My seatmates for this game were mainly Cardinals fans so I had to search to find some fans of the home team to talk to. I ended up meeting a family whose patriarch was originally from Detroit, but who is now an Astros season ticket holder residing in Houston to give me some insight into what the Astros mean to the Houston community.
There was a scary moment when Astros right-fielder Justin Maxwell dove for a line drive and bounced his face off of the grass. He remained face down for several minutes as the trainers came out and checked him out. He was eventually taken out of the game. I wish him a speedy recovery as it is never fun to see a player come of the field due to injury.
The game was a blow-out. After scoring seven runs in the fourth the Cardinals continued to dominate throughout the game. The Astros attempted to claw their way back in scoring four in the sixth, but the Cards offense proved to be too much. Even in a one sided game like this one I enjoyed my time at the stadium.
I would be remiss if I did not bring up my disappointment in the employees of the park. When I come to the stadium I often like to speak with guest services, ushers, vendors and anyone else associated with the teams. For the most part I have met some very nice people who have been very helpful. This was the first stadium where I started to get a bit frustrated with the lack of information I received from those on the Astros payroll. I do not know if I simply caught all of them on a bad day, or if they simply did not like the look of me, but not one employee at the park was able to give me any information about the stadium that I did not already possess. In addition they were fairly dismissive of my inquiries as to what would be fun to do there and where I should eat.
I keep comparing this city to Tampa and Miami because all three teams have been drawing a similar size fan base for years. I got the sense that Tampa and Miami were at least trying new things to fill their seats and give everybody a good time. In Houston all I really heard were complaints about the weather and the poor showing of the team on the field. The train above right field is now blocked by obtrusive and clunky advertisements that completely obscure it as it chugs along the tracks. I am not sure why the ownership in Houston thought this was a good idea, but it completely ruins the experience of watching the train go by after an Astros home run.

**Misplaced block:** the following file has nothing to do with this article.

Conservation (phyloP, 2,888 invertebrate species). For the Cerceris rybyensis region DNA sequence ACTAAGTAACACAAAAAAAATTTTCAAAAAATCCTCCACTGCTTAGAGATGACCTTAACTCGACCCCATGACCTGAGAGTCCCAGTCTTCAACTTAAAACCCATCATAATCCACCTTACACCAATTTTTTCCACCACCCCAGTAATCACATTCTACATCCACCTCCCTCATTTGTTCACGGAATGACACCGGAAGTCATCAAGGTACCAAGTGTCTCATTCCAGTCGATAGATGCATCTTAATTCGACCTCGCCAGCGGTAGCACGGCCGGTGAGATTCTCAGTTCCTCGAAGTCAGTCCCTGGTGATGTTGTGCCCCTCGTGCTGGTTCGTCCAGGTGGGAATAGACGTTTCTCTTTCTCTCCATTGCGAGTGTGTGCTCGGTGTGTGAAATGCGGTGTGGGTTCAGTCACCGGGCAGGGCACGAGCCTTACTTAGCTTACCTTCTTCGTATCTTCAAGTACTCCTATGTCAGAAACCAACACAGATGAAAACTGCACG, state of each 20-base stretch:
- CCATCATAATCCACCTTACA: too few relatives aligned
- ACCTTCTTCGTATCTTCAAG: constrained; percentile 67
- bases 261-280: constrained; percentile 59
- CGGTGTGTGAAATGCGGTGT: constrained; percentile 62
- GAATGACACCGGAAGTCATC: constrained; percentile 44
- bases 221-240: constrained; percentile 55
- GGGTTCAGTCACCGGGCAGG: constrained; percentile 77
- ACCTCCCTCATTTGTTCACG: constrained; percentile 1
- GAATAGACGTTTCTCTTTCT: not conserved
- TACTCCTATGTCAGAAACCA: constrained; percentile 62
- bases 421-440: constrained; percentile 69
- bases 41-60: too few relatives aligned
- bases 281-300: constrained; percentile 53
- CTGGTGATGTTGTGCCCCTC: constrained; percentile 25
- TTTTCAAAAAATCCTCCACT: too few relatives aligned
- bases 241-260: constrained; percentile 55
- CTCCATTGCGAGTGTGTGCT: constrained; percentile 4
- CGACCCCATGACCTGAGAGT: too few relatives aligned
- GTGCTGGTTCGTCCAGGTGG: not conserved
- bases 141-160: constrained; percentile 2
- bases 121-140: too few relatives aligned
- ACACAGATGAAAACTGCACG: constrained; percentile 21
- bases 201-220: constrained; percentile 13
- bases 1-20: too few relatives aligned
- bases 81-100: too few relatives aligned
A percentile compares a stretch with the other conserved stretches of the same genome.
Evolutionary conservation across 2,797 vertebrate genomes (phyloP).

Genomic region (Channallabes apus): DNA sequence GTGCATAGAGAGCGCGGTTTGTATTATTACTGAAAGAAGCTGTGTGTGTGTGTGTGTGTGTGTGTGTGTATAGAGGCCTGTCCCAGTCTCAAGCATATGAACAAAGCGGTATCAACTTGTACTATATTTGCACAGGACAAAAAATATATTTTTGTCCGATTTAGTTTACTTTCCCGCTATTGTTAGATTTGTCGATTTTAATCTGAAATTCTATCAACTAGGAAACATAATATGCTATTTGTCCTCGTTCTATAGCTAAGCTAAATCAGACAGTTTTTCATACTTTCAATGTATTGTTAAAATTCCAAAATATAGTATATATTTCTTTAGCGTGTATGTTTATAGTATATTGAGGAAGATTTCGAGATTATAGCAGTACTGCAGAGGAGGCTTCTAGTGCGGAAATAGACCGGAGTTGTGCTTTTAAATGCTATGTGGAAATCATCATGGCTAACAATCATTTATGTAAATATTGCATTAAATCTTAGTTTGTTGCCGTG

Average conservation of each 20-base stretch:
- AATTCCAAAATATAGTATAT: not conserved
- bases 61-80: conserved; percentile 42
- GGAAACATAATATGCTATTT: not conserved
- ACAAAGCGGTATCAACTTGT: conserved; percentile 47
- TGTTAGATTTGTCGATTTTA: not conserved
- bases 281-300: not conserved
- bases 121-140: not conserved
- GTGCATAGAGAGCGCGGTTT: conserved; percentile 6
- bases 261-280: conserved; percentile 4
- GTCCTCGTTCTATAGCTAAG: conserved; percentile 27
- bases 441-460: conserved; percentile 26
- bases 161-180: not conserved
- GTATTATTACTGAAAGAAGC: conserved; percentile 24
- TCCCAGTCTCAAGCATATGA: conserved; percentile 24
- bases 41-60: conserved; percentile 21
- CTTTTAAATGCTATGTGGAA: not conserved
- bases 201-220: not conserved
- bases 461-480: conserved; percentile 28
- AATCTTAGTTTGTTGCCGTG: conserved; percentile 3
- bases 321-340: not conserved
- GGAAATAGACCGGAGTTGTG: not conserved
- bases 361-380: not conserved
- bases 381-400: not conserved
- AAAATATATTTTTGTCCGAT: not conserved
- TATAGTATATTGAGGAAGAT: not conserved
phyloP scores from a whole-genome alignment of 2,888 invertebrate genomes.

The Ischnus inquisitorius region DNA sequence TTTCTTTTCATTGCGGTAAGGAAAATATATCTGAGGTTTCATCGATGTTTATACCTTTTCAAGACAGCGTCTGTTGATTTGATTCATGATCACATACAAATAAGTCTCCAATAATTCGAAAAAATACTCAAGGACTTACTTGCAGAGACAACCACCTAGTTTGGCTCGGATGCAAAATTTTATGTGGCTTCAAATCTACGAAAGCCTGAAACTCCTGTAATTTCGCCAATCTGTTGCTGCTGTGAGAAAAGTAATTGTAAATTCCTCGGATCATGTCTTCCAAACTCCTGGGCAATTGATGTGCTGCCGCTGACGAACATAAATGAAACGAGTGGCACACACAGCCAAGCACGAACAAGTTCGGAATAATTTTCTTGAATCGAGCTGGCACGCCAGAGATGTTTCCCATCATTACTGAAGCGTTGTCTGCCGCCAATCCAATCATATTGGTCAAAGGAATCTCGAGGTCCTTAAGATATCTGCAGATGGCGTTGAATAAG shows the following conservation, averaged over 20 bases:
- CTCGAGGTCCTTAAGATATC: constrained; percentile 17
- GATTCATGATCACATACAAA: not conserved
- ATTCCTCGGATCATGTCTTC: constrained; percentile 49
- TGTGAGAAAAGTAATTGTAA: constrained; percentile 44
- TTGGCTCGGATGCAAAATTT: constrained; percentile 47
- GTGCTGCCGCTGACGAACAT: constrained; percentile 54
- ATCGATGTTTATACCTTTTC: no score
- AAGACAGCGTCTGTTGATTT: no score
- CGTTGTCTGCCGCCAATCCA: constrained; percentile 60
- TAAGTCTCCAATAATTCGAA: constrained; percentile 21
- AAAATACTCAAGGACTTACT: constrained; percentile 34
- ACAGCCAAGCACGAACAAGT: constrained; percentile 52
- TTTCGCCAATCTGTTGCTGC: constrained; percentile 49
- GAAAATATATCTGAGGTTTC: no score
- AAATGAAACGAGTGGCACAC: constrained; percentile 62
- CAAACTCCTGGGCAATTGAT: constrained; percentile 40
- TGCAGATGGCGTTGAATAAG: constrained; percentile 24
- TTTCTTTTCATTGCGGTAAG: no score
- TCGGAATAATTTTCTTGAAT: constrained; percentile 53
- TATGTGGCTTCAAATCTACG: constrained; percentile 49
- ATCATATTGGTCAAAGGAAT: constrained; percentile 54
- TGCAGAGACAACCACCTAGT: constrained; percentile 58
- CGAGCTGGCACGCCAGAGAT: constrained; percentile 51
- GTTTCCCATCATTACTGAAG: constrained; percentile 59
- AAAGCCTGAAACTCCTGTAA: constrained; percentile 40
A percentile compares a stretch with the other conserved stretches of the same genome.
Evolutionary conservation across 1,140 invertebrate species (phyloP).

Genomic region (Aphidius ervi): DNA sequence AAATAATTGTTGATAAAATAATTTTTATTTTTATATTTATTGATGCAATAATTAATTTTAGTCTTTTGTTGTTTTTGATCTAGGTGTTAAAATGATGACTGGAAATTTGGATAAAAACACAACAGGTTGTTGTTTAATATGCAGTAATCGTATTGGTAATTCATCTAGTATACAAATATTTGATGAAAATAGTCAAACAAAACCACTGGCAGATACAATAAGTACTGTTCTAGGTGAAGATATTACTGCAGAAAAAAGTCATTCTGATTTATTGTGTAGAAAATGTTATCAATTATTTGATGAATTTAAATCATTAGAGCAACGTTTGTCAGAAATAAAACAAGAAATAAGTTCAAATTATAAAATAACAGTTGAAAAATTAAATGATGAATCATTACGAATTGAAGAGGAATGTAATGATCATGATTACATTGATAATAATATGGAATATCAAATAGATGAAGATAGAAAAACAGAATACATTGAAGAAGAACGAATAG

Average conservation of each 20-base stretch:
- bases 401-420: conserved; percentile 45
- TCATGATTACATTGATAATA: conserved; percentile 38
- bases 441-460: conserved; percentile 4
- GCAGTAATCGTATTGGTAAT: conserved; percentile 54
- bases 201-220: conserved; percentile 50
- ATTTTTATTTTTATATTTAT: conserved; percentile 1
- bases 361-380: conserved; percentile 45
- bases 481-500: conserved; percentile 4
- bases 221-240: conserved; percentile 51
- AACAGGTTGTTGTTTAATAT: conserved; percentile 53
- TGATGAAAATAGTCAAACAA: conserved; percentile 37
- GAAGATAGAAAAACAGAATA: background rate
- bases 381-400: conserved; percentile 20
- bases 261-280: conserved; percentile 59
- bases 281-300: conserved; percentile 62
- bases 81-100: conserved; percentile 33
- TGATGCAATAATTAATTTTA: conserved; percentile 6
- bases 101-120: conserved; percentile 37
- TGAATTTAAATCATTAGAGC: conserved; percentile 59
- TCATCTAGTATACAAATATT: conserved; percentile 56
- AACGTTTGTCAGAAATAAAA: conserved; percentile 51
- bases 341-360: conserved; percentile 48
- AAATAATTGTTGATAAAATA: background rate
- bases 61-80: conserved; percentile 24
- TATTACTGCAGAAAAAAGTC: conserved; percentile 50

I do not want to end this on a negative note so I will say that the few true Astros fans that I did meet were encouraging. There was a patience from a fan base just seven years removed from their last pennant. The next couple of years are going to be a rough transition for the people of Houston, but I have faith that they will be back in the mix soon. Despite the fact that the employees were not the most helpful, the park itself is beautiful on its own. There are great areas for the kids and the novelty of the field has not worn off. Once the Astros get used to the American League, the victories will follow. With a couple of more entries in the win column I am confident that the fans will come back. In the meantime it would be nice if they kept the roof open every once in a while.
Next up: Texas Rangers
First Pitch: Charles Swanson (Ernst & Young)
Game Time Temp: Indoors
First Pitch Time: 7:10 PM
National Anthem: Megan McGuff (A Chorus Line)
Seventh Inning Stretch: Deep in the Heart of Texas
Total Pitches Thrown: 310
Total Hits: 21
Total Singles: 11
Total Doubles: 4
Total Triples: 2
Total Home Runs: 7
Total Walks: 7
Total Strike Outs: 19
Total Errors: 1
Game Time: 3:11
Attendance: 19,271 (45.8% full)
Home Plate Umpire: Marvin Hudson
Miles Traveled: 20 miles
Time in Car: 40 minutes
Sleep Time: 8 Hours 30 minutes
Bottles of Water: 6
Food Eaten: Cliff Bar
Ballpark Food: Prince's Hamburger, Ice Cream Helmet
All Star Game Ballots filled out: 1
Scoreboard Cap Game: Under Goya Can #3
Money spent on parking: $15
Money spent on ticket: $30.18
Cost of Program: $4
Money spent on food: $14.50
Total money spent on Merchandise: $19.00
Total Money spent at stadium: $83.68
Total Money spent today $83.68